Giving Negative Feedback

feedbackI beta read a lot.  In fact, I probably beta read almost as much as I read published books and stories.  A lot of the stuff I read is really good- some of it fantastic.  But some of it is also merely decent, and some of it downright dismal.

I’m not sure if it’s easier to give or receive negative feedback, but you will do both throughout your career (and your life), and it’s best to learn to do them gracefully.  This week, I’d like to write about giving negative feedback, and next week about receiving it.

This post outlines my personal style of giving feedback.  Yours may be different, and mine probably isn’t ideal.  (I’d love to hear some of your ideas in the comments section at the end!  Pretty please!)  But this is the practice I’ve developed over the years and I think it’s served me pretty well.

When beta reading, I tend to return feedback in a fairly standard set of sections, whether my reaction was positive or negative.  When I didn’t enjoy the manuscript so much, I find that the standard format helps me to draw my own attention back from all the stuff that I hated and look at the document more objectively; more professionally, if you will.  Depending on the document, there are usually between four and seven sections, but they mainly focus on the following three aspects:

Writing Class Stuff  This area helps me pull my attention from all the stinky stuff because of its relative objectivity.  Are the characters’ motivations clear and understandable?  Did I find the worldbuilding believable?  There’s usually a fairly clear answer.  I’m pretty passionate about books (I have been known to fly into the occasion book-throwing, arm-waving, ranting fit that sends my husband fleeing for the door…), so having dispassionate things to write about first clears my head a bit.

Nitpicks  This is where I put the complaints that didn’t come up in the first section(s).  After calming myself down, this is easier to address in a way that won’t break someone’s heart and make them swear off writing (and me) forever.  In documents that need a lot of work, it’s not helpful to point out every single teeny weenie error and pet peeve; it’s hurtful.  Just pick the biggest problems- the things that bothered you the most, the things that messed up the story the most- and focus your attention there.  Remember, we beta to help writers make their stories the best they can be.  Railing on absolutely everything wrong discourages and overwhelms authors.  Not quite what we’re going for here.

Positive Aspects  This is where I put all the stuff that I liked about the story.  I always end reviews on an encouraging note.  Who among us doesn’t need a little encouragement?  Plus, knowing what they’re doing right helps a writer to know their strengths, which they can then extrapolate out into the rest of the story.  Try to note as many positive aspects as you can, but for pity’s sake, don’t lie and say you liked something unless you honestly did.

And then I close with an invitation for further conversation.  My reviews tend to be fairly long and in-depth, but it’s preeeeetty rare that an author doesn’t take me up on the offer.

I don’t always use this format.  If a manuscript is pretty polished and I have little broad commentary to make (or if it’s a short story), I return feedback as line-by-line notes.  And of course, if a writer sends along a list of questions with the manuscript, I answer them.  (Beta readers should always respect the author’s wishes.  If you’ve been asked to focus on story and character development, but instead you focus on spelling and grammar, you’re not helping.)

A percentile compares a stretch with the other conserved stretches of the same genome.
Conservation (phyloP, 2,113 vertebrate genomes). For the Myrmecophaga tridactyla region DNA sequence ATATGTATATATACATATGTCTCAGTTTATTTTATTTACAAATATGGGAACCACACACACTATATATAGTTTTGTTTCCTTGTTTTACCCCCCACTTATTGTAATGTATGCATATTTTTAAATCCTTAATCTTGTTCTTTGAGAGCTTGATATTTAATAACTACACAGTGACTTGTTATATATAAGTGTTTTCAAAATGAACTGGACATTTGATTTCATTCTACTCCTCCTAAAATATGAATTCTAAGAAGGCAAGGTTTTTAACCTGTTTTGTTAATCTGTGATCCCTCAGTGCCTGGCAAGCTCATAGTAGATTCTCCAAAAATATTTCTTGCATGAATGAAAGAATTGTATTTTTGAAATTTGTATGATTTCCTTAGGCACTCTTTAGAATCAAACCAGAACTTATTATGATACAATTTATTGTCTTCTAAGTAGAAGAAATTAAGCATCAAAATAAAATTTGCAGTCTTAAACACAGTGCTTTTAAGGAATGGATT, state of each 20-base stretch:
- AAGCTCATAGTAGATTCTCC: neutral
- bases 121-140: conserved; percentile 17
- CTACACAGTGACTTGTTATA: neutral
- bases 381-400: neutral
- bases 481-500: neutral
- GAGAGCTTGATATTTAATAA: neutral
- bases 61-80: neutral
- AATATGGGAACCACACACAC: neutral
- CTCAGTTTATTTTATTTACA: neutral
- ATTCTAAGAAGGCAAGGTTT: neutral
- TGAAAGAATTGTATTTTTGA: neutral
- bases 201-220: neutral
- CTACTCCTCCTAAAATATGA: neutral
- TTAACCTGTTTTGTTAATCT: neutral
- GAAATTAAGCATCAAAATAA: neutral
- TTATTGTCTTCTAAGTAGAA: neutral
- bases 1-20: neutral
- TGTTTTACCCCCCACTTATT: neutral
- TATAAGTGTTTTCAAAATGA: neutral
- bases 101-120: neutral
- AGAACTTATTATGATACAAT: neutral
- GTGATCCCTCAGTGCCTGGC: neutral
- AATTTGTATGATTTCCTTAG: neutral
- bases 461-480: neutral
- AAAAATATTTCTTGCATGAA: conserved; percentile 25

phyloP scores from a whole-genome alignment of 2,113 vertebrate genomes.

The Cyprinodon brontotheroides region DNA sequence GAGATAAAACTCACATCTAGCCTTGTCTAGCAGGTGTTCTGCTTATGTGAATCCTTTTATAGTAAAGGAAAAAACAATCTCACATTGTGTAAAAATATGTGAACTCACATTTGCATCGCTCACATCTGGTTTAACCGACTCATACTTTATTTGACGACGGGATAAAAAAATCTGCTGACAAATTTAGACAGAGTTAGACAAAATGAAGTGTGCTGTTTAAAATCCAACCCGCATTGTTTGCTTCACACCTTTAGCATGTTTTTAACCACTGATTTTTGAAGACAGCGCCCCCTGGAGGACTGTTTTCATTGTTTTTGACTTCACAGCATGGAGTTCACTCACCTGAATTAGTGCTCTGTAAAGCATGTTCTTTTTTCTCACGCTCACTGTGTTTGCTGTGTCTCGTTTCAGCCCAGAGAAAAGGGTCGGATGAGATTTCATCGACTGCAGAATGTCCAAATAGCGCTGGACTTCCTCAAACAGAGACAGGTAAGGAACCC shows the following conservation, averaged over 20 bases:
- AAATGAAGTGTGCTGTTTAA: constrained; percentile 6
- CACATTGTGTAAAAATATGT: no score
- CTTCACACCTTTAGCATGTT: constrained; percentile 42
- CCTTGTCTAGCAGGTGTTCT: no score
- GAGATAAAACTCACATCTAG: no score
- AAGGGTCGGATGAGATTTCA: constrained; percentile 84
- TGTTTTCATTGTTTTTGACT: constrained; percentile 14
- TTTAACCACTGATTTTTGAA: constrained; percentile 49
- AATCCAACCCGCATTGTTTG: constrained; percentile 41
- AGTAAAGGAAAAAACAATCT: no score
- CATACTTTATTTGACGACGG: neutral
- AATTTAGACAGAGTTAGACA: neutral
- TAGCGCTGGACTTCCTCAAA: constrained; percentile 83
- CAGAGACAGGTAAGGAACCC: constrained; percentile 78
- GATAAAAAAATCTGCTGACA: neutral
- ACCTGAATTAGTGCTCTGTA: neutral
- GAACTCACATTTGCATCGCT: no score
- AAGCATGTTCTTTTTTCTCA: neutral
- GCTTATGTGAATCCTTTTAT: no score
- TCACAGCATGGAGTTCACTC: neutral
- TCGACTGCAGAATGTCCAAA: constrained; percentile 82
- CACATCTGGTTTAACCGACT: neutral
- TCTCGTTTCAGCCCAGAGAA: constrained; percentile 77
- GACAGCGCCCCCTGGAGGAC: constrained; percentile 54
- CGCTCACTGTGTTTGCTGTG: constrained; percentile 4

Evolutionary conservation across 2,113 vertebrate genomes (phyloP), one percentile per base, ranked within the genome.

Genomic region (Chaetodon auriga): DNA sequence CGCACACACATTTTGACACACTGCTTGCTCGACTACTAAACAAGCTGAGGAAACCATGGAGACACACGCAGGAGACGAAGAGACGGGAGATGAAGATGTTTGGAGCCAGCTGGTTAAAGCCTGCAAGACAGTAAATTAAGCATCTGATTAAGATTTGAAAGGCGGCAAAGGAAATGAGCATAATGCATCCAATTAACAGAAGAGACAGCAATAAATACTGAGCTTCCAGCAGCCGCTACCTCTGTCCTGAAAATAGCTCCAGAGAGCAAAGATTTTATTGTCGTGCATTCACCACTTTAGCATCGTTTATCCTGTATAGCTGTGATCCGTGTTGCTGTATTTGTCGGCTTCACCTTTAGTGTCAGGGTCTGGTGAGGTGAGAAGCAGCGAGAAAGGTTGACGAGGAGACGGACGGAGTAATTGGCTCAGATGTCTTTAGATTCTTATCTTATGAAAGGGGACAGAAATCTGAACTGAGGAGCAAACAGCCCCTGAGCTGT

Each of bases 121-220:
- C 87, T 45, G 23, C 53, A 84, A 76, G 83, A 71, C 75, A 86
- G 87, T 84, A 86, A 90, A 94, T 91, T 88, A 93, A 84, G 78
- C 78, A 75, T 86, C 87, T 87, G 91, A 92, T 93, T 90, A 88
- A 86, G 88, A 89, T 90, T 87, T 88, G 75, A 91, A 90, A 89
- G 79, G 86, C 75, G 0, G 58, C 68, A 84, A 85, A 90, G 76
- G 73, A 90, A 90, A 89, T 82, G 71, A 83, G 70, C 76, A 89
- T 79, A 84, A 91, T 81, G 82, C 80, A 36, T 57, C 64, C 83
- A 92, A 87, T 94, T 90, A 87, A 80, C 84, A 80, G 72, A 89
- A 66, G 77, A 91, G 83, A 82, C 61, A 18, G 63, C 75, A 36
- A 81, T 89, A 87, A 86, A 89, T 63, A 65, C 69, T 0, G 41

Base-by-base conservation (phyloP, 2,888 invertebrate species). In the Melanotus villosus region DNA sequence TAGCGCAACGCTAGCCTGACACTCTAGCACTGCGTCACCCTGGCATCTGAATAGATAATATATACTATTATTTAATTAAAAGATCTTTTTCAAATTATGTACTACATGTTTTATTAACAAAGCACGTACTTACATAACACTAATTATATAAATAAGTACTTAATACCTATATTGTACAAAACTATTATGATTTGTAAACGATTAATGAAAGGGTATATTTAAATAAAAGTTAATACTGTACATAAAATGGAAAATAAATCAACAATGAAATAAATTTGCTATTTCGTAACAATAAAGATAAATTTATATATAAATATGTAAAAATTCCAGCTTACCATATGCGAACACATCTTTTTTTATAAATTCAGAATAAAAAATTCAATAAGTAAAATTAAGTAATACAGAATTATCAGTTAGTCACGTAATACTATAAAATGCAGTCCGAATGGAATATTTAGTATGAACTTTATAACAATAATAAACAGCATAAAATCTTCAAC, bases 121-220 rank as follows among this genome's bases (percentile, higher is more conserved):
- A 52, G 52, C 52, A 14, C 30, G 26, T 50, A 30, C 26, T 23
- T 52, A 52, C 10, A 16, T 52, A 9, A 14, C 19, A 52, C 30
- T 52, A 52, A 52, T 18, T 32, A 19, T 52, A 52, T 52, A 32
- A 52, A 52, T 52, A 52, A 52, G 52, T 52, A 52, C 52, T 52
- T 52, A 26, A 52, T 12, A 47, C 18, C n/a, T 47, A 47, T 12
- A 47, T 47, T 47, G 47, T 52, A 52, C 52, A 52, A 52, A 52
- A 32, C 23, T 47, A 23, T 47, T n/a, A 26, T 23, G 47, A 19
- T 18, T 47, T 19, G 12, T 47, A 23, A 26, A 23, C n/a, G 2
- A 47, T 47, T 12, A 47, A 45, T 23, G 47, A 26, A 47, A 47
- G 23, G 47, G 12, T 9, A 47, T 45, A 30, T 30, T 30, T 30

No matter how you format your review, always keep these things to keep in mind:

Be positive!  Even when you’re saying technically negative things, try to put it in a positive light.  This manuscript is someone’s baby and they put a lot of work into it.  Nobody’s work is perfect, and if it was, they wouldn’t be asking you for help.  Take pride in the opportunity to take something very important to someone, and help make it better!

Be honest!  These authors want to be professionals, so have the courtesy to treat them that way.  As important as it is to be positive, don’t ever lie in your review.  Misleading an author about the enjoyability or marketability or whateverability of their manuscript will only lead to more heartache further down the road.  Honest feedback is more important than warm fuzzies.

Be specific!  We’re not here to tell the author what to do or how to do it, but we are here to point out problems.  Even broad problems such as a meandering plot can be addressed using specific plot points.  Point out the problem and trust the author to find their own solution.

Be open!  Open yourself up to conversation.  Authors love to talk about their stories and explain their ideas, and it will give you further opportunity to elaborate on your notes- especially important if you had to do a lot of truncating in the name of staying positive.  Offering to continue the conversation helps the author feel their story is valued, and allows you to continue to help fine tune in a less formal (read: less intimidating) format.

Giving negative feedback is scary business, but everybody knows its value.  Negative feedback is what helps writers to fix the problems that we can’t see.  It shows us our weaknesses so that we can strengthen them, and helps us see where our stories need work- which is super valuable when we’ve already read it twelve times ourselves and just want the work to be done.  As un-fun as giving negative feedback can be, it is probably the kindest gift a beta reader can give a budding author.  Give it thoughtfully and truthfully, and your authors will thank you.

So what about you, readers?   How do you give useful, encouraging feedback on manuscripts that need a lot of work?  Let me know in the comments!

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